“Haven’t you heard? I don’t work here anymore. I’m starting my own firm,” I grinned back. “It’s going to help people with learning tenets they can follow to build stronger and faster EDH decks.”

“So why do we need her?” Lyzolda protested. “I’m the one who who have become a better player with, I’m the one you still fight beside!”

“Yeah, that’s why you’re working with me too,” I stated flatly. “But she was the first one I tried to get better with, and she was there when I learned my first lessons. I may need reminding.”

“You expect me to work with someone who I have consistently had to fight for the last year?” Lyzolda growled angrily.

“Yes.” I said simply, leaving no room for debate.

Jhoira just smirked back at us both. “So you want to use what you learned playing with the ‘evil’ deck to help the little guy? Fine, I’m game. But if you really are starting a new consulting firm, you’re going to need a name.”

I grinned back, causing Jhoira and Lyzolda to exchange their first look that I had ever seen that didn’t contain waves of hostility. Instead, they both looked very, very concerned. They knew what it meant when I got excited.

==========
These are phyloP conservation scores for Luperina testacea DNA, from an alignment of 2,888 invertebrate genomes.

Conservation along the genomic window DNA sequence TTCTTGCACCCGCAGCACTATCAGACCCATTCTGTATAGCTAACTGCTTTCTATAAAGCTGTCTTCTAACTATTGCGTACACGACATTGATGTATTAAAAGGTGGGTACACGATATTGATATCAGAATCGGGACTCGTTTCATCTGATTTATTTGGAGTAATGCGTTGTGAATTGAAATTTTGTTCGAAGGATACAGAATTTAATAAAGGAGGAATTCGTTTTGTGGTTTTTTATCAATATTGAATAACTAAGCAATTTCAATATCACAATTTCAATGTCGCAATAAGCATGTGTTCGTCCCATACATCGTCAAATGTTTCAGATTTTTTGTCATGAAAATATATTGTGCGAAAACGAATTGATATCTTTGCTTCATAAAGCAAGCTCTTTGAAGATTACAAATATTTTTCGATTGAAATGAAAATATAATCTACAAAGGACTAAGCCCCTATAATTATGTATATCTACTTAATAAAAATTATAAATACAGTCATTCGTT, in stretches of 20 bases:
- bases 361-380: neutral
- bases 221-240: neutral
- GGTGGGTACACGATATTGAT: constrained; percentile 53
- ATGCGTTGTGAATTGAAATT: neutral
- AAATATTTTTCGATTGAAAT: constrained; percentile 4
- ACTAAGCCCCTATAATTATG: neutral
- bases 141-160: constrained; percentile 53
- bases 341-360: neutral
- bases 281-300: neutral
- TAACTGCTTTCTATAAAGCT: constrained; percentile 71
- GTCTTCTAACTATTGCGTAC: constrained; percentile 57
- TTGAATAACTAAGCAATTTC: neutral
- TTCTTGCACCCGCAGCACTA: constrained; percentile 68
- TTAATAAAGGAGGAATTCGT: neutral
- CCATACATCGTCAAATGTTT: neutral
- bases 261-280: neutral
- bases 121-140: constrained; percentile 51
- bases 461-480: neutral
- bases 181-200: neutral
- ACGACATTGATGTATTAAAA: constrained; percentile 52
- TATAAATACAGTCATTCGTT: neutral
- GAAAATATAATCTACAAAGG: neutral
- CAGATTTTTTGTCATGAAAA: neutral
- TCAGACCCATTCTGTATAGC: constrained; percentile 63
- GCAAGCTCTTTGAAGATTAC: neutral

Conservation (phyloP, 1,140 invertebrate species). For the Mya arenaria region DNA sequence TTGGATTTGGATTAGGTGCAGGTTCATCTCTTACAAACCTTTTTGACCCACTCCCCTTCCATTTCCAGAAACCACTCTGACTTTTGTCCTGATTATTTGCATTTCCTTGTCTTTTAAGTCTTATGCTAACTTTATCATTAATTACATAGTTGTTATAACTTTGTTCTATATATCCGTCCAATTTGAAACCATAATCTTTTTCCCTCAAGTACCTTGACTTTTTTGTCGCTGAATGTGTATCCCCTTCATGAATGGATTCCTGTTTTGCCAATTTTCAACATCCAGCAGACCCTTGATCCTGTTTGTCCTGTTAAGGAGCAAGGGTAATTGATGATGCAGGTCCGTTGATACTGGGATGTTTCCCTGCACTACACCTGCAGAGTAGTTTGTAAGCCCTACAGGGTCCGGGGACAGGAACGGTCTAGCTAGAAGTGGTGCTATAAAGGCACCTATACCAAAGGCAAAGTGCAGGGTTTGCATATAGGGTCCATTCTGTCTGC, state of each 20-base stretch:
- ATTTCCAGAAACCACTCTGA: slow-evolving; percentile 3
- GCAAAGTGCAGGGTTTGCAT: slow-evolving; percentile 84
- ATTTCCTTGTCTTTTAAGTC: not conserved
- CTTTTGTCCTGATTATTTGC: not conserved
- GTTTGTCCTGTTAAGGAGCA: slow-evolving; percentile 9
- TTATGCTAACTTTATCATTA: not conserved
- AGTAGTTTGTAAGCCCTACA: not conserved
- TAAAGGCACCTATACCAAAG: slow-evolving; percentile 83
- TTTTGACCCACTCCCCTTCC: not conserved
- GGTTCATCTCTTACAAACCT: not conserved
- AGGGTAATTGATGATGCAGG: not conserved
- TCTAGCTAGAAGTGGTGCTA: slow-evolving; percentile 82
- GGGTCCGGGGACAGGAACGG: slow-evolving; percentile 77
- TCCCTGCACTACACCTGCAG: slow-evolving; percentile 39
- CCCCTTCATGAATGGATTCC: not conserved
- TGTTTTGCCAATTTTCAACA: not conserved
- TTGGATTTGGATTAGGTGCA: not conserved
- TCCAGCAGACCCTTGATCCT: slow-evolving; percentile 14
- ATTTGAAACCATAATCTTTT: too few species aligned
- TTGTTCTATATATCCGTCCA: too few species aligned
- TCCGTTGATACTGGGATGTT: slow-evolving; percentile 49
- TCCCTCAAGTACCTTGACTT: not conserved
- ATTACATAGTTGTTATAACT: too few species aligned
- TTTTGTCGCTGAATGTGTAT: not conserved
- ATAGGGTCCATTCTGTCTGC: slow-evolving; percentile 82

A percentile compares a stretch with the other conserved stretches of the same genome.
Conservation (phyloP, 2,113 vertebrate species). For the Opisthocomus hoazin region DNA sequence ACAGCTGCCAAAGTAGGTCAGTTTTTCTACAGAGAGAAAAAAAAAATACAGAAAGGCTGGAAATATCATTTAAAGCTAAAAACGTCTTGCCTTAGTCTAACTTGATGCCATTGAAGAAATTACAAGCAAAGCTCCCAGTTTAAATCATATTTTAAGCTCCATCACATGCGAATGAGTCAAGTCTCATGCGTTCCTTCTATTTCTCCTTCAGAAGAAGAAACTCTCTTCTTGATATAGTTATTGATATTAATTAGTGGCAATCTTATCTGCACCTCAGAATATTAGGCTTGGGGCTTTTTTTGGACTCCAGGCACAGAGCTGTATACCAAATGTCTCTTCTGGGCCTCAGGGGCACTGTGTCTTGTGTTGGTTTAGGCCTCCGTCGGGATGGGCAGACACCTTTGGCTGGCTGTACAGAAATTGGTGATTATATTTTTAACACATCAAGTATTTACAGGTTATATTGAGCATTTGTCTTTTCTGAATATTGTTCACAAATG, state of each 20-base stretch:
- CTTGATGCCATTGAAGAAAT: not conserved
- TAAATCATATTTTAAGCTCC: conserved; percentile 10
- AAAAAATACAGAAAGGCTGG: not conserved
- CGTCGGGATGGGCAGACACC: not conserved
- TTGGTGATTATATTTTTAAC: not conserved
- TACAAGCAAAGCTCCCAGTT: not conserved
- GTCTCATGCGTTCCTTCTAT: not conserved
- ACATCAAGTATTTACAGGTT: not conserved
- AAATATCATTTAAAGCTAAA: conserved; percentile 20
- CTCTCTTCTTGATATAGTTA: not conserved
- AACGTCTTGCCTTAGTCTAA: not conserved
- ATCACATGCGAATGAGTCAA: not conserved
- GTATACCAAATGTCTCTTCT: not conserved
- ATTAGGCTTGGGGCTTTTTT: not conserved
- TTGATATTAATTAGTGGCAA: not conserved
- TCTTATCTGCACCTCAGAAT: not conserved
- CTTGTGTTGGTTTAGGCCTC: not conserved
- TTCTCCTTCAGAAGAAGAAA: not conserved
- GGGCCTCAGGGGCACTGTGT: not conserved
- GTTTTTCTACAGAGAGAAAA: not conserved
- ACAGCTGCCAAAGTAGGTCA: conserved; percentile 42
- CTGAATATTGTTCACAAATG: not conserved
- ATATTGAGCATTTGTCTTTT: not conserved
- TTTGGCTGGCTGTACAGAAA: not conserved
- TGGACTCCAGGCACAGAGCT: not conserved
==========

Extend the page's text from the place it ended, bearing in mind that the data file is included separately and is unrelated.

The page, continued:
“Oh, I think I’ve got a name…”

Are you tired of being pushed around by veterans of EDH? Sick of being the one who isn’t a threat at the table? Fed up with people telling you that you need to play Zur in order to compete? Don’t panic. Starting next season, class is in session. Come back to Commandercast.com weekly in order to learn how you can…

Up! Your! Deck!

Oh sweet merciful... Really, Eric!?

Oh sweet merciful… Really, Eric!?

Well, it’s time for Eric to decompressBut in three weeks, you can come back to Commandercast.com to catch him on Rivals’ Duel, Up! Your! Deck!, and Commandercast proper. If you’re not feeling patient, you can always check him out on Twitter @ThatBonvieGuy, or send him an email at EricBonvie@gmail.com.